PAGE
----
Manufacturing Economy Holds Steady in February 2020
There’s volatility in the manufacturing economy. Over the past six months, the Manufacturing ISM® Report On Business® has rocked up and down across the dividing line between economic expansion and contraction. Headlines claim manufacturing is in recession. Industry executives report business as usual, despite circumstantial headwinds. But what do the numbers of the February 2020 Manufacturing ISM® Report On Business® say?
Breaking down the report
Shooting back into expansion territory in January 2020 on the heels of a positive fourth quarter and holiday season, the manufacturing economy has managed to stay above board despite analyst predictions it would sink back into contraction. The overall PMI jumped from 47.8 to 50.9 in January and regressed just slightly to 50.1 in February 2020. Despite its proximity to the break-even point (50.0), the newest PMI reflects an overall win for manufacturing.
A deeper look into the figures hints at more turbulence. Wild swings across the full set of KPIs shows an industry that’s unsure of what it will face next. Prices fell by an astounding 7.4 basis points, alongside imports which shed 8.7 basis points, putting both metrics deep into contraction territory. In fact, most metrics in the report fell by some margin, including new orders (-2.2%), production (-4%), inventories (-2.3%), customers’ inventories (-2%), and new export orders (-2.1%).
Gains were minimal but meaningful. Manufacturer order backlogs gained 4.6 basis points, alongside supplier deliveries which rose 4.4 basis points. Combined, these figures show an economy that’s still producing to meet demand.
The impact of Coronavirus
2019 saw its fair share of economic uncertainty with trade wars and fluctuating materials prices. But these woes pale in comparison to the current danger to worldwide markets: Coronavirus. It’s the number one concern of industry executives, and its impact is crippling world markets quickly.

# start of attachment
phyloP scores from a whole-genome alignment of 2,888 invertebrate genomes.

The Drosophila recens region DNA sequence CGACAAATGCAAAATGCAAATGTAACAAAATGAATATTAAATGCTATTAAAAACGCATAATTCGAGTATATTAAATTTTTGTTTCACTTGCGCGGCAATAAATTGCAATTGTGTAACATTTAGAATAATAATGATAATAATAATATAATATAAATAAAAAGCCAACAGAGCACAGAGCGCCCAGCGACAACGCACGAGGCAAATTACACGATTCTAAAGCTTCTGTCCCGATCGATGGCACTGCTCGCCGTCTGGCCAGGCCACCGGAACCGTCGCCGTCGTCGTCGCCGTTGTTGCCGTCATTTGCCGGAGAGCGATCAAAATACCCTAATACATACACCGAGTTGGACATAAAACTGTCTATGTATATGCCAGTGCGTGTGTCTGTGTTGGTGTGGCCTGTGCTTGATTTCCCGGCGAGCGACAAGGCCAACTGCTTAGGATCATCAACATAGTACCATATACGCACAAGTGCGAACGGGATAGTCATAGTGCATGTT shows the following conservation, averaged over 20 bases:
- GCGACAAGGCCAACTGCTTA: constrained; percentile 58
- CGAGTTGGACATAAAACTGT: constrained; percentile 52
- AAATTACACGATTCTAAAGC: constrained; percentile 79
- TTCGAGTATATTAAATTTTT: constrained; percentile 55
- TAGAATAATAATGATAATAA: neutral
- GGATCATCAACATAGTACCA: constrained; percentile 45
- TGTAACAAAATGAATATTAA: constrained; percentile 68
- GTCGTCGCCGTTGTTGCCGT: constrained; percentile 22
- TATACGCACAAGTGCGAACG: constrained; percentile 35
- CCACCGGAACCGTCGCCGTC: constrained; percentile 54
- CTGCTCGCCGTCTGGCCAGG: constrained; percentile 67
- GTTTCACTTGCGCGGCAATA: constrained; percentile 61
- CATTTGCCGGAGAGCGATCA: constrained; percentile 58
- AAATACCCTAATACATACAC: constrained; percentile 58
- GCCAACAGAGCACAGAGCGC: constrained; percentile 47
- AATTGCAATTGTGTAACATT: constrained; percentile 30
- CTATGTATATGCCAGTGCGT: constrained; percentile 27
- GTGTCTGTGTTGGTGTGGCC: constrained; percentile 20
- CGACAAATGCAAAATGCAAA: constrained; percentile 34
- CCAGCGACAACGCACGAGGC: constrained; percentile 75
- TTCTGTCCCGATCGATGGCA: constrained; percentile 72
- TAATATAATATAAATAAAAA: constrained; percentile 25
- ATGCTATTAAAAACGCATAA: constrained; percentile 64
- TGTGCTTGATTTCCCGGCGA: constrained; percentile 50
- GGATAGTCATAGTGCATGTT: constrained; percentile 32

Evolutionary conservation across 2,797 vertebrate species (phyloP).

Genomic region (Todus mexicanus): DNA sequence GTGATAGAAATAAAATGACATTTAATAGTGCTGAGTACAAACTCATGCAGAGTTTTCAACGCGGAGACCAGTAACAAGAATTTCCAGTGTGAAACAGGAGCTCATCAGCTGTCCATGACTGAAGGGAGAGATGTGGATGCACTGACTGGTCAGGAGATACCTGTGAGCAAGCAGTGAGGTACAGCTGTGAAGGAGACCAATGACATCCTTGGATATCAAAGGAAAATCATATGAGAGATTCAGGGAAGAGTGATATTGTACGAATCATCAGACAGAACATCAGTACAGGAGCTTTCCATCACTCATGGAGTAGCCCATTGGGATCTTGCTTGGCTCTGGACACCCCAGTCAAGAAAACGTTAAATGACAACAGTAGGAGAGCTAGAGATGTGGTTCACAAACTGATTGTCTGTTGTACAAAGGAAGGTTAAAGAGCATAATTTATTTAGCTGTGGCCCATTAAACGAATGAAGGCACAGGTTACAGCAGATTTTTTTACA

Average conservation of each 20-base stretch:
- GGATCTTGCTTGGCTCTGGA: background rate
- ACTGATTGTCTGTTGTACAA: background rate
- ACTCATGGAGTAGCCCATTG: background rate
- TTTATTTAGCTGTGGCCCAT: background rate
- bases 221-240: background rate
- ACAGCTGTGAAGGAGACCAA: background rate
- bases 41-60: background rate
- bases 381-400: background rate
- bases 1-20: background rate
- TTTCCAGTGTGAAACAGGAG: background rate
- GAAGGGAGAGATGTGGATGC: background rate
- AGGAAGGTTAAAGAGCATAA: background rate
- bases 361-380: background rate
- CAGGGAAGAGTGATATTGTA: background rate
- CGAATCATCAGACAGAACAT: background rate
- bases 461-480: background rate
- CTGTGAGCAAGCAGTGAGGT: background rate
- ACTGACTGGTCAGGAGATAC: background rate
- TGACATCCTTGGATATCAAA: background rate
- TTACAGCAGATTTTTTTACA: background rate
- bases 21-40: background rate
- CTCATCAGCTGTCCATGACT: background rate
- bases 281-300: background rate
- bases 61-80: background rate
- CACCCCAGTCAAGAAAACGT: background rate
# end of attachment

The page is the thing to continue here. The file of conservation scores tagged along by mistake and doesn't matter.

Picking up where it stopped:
“Coronavirus continues to be front and center as a major supply chain risk to our company. Access to information in China — from our supply base and customers — is slow to come by.” (Fabricated Metal Products)
Originating in China, Coronavirus has managed to cripple global supply chains in less than 90 days. Entire factories in China have shut down. Borders throughout the world have closed or tamped down on ingress and egress, throttling trade. Domestic and foreign stock markets have sold off in levels dangerous close to crashes. These effects are felt around the world, and the worse may still be yet to come for the U.S. manufacturing economy.
China’s economy is responsible for roughly 16.3% of the global GDP; the U.S similarly represents about 15.2%. Should Coronavirus have a similar impact on the U.S., global recession is nearly inevitable. Consumers are already buying less, and now, manufacturers are taking defensive approaches to an uncertain second quarter.
Right now, the biggest detriment to the manufacturing economy is uncertainty — but that might be the only reason it remains above contraction territory. Manufacturing is bracing for impact. And while no one knows how bad it’ll be, the fact that Coronavirus is still picking up momentum is cause for serious concern.